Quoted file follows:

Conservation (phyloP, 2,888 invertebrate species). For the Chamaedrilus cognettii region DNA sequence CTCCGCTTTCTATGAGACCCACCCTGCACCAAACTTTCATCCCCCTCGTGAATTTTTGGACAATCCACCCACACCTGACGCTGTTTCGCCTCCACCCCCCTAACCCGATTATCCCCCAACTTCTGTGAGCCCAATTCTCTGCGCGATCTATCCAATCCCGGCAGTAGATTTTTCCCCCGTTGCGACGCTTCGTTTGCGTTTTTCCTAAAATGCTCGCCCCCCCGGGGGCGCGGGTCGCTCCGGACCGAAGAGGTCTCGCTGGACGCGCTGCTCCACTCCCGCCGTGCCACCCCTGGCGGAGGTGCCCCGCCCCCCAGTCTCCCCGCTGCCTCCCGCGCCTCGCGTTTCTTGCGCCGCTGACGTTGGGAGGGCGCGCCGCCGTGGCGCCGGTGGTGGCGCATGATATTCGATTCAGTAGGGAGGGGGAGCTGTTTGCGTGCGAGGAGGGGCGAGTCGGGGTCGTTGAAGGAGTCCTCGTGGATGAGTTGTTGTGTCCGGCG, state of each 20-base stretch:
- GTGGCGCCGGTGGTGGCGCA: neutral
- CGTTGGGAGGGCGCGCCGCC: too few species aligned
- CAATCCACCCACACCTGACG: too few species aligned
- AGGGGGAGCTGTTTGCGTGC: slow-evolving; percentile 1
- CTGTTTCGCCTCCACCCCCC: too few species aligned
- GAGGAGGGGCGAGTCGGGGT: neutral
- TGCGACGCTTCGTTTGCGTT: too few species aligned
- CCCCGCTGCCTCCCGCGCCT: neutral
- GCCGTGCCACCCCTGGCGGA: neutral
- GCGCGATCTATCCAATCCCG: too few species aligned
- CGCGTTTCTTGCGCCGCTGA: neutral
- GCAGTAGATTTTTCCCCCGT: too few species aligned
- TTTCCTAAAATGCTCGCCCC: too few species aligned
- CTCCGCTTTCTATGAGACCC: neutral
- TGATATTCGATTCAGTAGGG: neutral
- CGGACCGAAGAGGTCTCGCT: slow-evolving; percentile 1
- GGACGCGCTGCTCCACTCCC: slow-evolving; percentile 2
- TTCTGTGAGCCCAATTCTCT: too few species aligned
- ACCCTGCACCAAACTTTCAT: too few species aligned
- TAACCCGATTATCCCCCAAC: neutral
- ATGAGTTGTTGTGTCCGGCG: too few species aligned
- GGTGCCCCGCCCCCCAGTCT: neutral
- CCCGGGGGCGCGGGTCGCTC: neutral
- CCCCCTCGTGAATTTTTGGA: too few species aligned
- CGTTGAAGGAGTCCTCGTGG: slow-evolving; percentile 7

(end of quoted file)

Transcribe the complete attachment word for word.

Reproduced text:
Conservation (phyloP, 2,888 invertebrate species). For the Chamaedrilus cognettii region DNA sequence CTCCGCTTTCTATGAGACCCACCCTGCACCAAACTTTCATCCCCCTCGTGAATTTTTGGACAATCCACCCACACCTGACGCTGTTTCGCCTCCACCCCCCTAACCCGATTATCCCCCAACTTCTGTGAGCCCAATTCTCTGCGCGATCTATCCAATCCCGGCAGTAGATTTTTCCCCCGTTGCGACGCTTCGTTTGCGTTTTTCCTAAAATGCTCGCCCCCCCGGGGGCGCGGGTCGCTCCGGACCGAAGAGGTCTCGCTGGACGCGCTGCTCCACTCCCGCCGTGCCACCCCTGGCGGAGGTGCCCCGCCCCCCAGTCTCCCCGCTGCCTCCCGCGCCTCGCGTTTCTTGCGCCGCTGACGTTGGGAGGGCGCGCCGCCGTGGCGCCGGTGGTGGCGCATGATATTCGATTCAGTAGGGAGGGGGAGCTGTTTGCGTGCGAGGAGGGGCGAGTCGGGGTCGTTGAAGGAGTCCTCGTGGATGAGTTGTTGTGTCCGGCG, state of each 20-base stretch:
- GTGGCGCCGGTGGTGGCGCA: neutral
- CGTTGGGAGGGCGCGCCGCC: too few species aligned
- CAATCCACCCACACCTGACG: too few species aligned
- AGGGGGAGCTGTTTGCGTGC: slow-evolving; percentile 1
- CTGTTTCGCCTCCACCCCCC: too few species aligned
- GAGGAGGGGCGAGTCGGGGT: neutral
- TGCGACGCTTCGTTTGCGTT: too few species aligned
- CCCCGCTGCCTCCCGCGCCT: neutral
- GCCGTGCCACCCCTGGCGGA: neutral
- GCGCGATCTATCCAATCCCG: too few species aligned
- CGCGTTTCTTGCGCCGCTGA: neutral
- GCAGTAGATTTTTCCCCCGT: too few species aligned
- TTTCCTAAAATGCTCGCCCC: too few species aligned
- CTCCGCTTTCTATGAGACCC: neutral
- TGATATTCGATTCAGTAGGG: neutral
- CGGACCGAAGAGGTCTCGCT: slow-evolving; percentile 1
- GGACGCGCTGCTCCACTCCC: slow-evolving; percentile 2
- TTCTGTGAGCCCAATTCTCT: too few species aligned
- ACCCTGCACCAAACTTTCAT: too few species aligned
- TAACCCGATTATCCCCCAAC: neutral
- ATGAGTTGTTGTGTCCGGCG: too few species aligned
- GGTGCCCCGCCCCCCAGTCT: neutral
- CCCGGGGGCGCGGGTCGCTC: neutral
- CCCCCTCGTGAATTTTTGGA: too few species aligned
- CGTTGAAGGAGTCCTCGTGG: slow-evolving; percentile 7